Boston Bruins - Greatest Sports Franchises

Founded in 1924, the Boston Bruins are one of the Original Six NHL teams. They’ve been winning Stanley Cups and setting records since early in their existence, and in fact the 1929-30 season saw them set the best-ever regular season winning percentage. Eventually, with the help of players like Bobby Orr, Ray Bourque, Phil Esposito, Gerry Cheevers and Cam Neely, the team had success again. Who can forget the team’s 2011 Cup win on the strength of Zdeno Chara, Tim Thomas, Milan Lucic and many others? In this video, continues our series on the Greatest Sports Franchises of All Time with a look at the Boston Bruins.

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The History of the Boston Bruins

This NHL team set the record for best-ever regular season winning percentage in 1929-30. Welcome to, and today we’ll be continuing our series of the most successful sports franchises with a look at the Boston Bruins.

Original Six

As an Original Six team, the Bruins have been in the NHL since 1924, when Boston grocery magnate Charles Adams persuaded the league to expand.

First Stanley Cup

Former player Art Ross was hired as General Manager, and he signed the club’s first star: defenseman Eddie Shore helped the Bruins win their first Stanley Cup in 1928-29. The following season, the Bruins win percentage was an unprecedented .875, with 38 wins out of 44 games. However, Boston lost the final that year to division rivals the Montreal Canadiens.

More Cup Wins

The Bruins won the Cup in 1939, and again in 1941, and that year they lost only eight games in the regular season. However, the 1941 win was their last Stanley Cup for 29 years.

Breaking the Color Barrier

World War II decimated the Bruins, who mustered only four winning seasons between 1947 and 1967. However, during that period, they broke the NHL color barrier by introducing Willie O’Ree as the league’s first black player on January 18th, 1958.


After being forced to sell the Bruins to Boston Celtics owner Walter Brown, Charles Adams’ son Weston bought the team back in 1964 and began rebuilding.

Bobby Orr and Phil Esposito

He signed Bobby Orr, who entered the league in 1966 to become one of the greatest players of all time. The Bruins then acquired Ken Hodge, Fred Stanfield and Phil Esposito from Chicago. Esposito became the first NHL player to break the 100-point mark. Today he remains one of the only players to win the Art Ross Trophy four seasons in a row.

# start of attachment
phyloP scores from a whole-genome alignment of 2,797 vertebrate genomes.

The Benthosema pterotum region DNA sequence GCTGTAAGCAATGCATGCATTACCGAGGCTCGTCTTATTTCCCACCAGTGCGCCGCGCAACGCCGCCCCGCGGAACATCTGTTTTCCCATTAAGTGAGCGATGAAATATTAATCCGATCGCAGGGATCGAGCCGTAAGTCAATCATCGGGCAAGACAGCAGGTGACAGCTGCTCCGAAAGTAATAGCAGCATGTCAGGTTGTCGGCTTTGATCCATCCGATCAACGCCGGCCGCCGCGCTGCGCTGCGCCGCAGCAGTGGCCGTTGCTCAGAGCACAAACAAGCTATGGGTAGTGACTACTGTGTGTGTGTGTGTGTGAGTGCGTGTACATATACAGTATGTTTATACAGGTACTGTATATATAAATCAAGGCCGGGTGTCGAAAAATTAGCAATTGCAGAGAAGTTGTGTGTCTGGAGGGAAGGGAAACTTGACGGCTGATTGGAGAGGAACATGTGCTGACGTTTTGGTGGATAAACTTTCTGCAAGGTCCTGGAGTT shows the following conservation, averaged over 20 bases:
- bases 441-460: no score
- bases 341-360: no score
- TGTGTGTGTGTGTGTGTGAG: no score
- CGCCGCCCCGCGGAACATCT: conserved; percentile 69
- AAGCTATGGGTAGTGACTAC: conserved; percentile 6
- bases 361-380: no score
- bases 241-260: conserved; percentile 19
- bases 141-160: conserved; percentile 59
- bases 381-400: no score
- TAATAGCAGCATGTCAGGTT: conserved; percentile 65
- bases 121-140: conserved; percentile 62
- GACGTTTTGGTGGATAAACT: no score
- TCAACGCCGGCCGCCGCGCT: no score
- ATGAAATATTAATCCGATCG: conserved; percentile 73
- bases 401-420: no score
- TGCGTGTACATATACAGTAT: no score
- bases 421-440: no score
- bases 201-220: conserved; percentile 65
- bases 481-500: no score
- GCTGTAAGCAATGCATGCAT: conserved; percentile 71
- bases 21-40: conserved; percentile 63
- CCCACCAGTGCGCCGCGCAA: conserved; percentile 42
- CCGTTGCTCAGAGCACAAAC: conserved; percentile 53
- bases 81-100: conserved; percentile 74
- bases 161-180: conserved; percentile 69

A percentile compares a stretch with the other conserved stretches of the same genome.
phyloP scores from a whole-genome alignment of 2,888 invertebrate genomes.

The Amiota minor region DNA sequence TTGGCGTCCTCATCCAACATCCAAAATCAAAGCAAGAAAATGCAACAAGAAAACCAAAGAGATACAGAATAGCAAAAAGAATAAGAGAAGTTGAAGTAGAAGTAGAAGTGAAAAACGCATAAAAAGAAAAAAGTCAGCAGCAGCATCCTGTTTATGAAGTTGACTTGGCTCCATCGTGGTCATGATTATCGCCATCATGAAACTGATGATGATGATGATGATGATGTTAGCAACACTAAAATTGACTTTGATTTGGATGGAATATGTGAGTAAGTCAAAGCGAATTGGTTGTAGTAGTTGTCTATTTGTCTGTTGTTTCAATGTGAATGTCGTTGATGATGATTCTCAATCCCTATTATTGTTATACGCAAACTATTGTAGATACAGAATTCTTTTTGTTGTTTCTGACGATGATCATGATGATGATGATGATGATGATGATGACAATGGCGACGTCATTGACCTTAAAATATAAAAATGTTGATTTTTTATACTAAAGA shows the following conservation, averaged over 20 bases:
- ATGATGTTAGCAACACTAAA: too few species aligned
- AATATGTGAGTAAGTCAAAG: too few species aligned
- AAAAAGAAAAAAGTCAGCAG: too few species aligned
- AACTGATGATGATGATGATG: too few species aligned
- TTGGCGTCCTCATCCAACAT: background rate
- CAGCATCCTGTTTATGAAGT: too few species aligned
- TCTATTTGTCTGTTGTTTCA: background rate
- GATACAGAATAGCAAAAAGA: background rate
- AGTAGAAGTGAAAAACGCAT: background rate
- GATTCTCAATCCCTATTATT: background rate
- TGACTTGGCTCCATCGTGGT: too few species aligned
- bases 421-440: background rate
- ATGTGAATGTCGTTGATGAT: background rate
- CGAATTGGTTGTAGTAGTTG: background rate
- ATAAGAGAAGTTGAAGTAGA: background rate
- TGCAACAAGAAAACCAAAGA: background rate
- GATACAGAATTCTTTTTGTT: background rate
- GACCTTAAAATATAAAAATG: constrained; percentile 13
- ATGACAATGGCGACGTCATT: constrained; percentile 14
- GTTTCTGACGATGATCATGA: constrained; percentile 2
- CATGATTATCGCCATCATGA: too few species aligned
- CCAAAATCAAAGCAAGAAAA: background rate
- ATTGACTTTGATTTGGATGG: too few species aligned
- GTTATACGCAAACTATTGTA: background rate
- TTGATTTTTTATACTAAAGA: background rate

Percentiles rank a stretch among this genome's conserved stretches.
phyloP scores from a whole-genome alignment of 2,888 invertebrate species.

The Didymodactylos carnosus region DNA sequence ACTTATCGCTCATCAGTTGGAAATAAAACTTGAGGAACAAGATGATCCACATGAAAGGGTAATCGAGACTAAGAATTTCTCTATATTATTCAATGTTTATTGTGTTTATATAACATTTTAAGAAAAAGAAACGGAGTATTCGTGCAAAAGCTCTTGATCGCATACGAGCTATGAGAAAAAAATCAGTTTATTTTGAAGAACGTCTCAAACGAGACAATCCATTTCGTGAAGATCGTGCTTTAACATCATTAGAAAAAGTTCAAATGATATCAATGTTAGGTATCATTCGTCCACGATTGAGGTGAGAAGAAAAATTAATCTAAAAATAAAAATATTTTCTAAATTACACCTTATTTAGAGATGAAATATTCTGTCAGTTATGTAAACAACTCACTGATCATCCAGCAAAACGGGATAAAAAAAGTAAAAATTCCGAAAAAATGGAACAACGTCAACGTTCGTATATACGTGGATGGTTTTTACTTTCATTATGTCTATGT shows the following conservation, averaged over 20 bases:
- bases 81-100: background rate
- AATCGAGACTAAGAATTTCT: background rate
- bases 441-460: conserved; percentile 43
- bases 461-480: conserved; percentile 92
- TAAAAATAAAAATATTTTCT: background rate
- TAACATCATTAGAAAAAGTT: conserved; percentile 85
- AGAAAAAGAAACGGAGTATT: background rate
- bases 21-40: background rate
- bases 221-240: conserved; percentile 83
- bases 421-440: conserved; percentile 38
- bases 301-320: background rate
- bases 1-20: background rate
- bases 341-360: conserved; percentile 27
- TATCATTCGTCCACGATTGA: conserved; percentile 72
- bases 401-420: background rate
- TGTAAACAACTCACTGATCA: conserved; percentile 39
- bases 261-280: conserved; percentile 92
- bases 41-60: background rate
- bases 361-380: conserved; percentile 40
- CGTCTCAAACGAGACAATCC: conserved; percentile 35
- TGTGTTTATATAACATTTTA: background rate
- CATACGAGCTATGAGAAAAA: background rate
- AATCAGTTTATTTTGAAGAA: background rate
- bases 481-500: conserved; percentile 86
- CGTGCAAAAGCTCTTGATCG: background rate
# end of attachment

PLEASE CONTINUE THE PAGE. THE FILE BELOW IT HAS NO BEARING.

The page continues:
End of the Drought

With the addition of goaltender Gerry Cheevers, the Bruins began dominating the league between the ‘60s and ‘80s. In 1970, they ended their Cup drought.

Bobby Orr’s Award Streak

Bobby Orr’s game-winning, overtime goal was a memorable one. He then won the James Norris Memorial Trophy as the top defenseman, the Art Ross scoring title, the Conn Smythe Trophy as playoff MVP and the Hart Memorial Trophy as the regular season MVP.

Great Season, But Cup Loss

The Bruins registered one of their best seasons during 1970-71, but lost to the Montreal Canadiens and their rookie goaltender, Ken Dryden. However, that year the Bruins had seven of the league’s top ten scorers, and four 100-point getters. They came back to win the Cup in 1972.

The “Big Bad Bruins”

The “Big Bad Bruins” toughened up significantly when Don Cherry took over as coach in 1974-75. However, they failed to win another Cup. Their rough reputation was confirmed at Madison Square Garden in 1979 when a Rangers fan stole Stan Jonathan’s stick. Terry O’Reilly stormed into the stands and began attacking spectators.

Ray Bourque and Cam Neely

During the ’79 draft, the club picked Ray Bourque, and he became one of the greatest defensemen of all time. However, even with players like Cam Neely terrorizing goalies and defensemen, Bourque failed to lead the team to a Cup. In both 1988 and 1990, the Bruins lost to the powerful Edmonton Oilers in the finals. Ultimately, Neely’s tough style led to his early retirement. Despite his injuries, he came back and scored 50 goals in a mere 49 games in 1993-94. But, by 1996, he was done.

2011 Stanley Cup Win

Boston remained competitive through the early 2000s, but brought on head coach Claude Julien in 2007 to help assemble the pieces. With forwards Patrice Bergeron, Milan Lucic, David Krejci, Tyler Seguin, defenseman Zdeno Chara and of course Tim Thomas in nets, the Bruins marched toward a Cup win in 2011.

A Competitive Force

The Boston Bruins have cultivated a reputation as an in-your-face team. With loyal fans like theirs, they will undoubtedly remain a competitive force for years to come.

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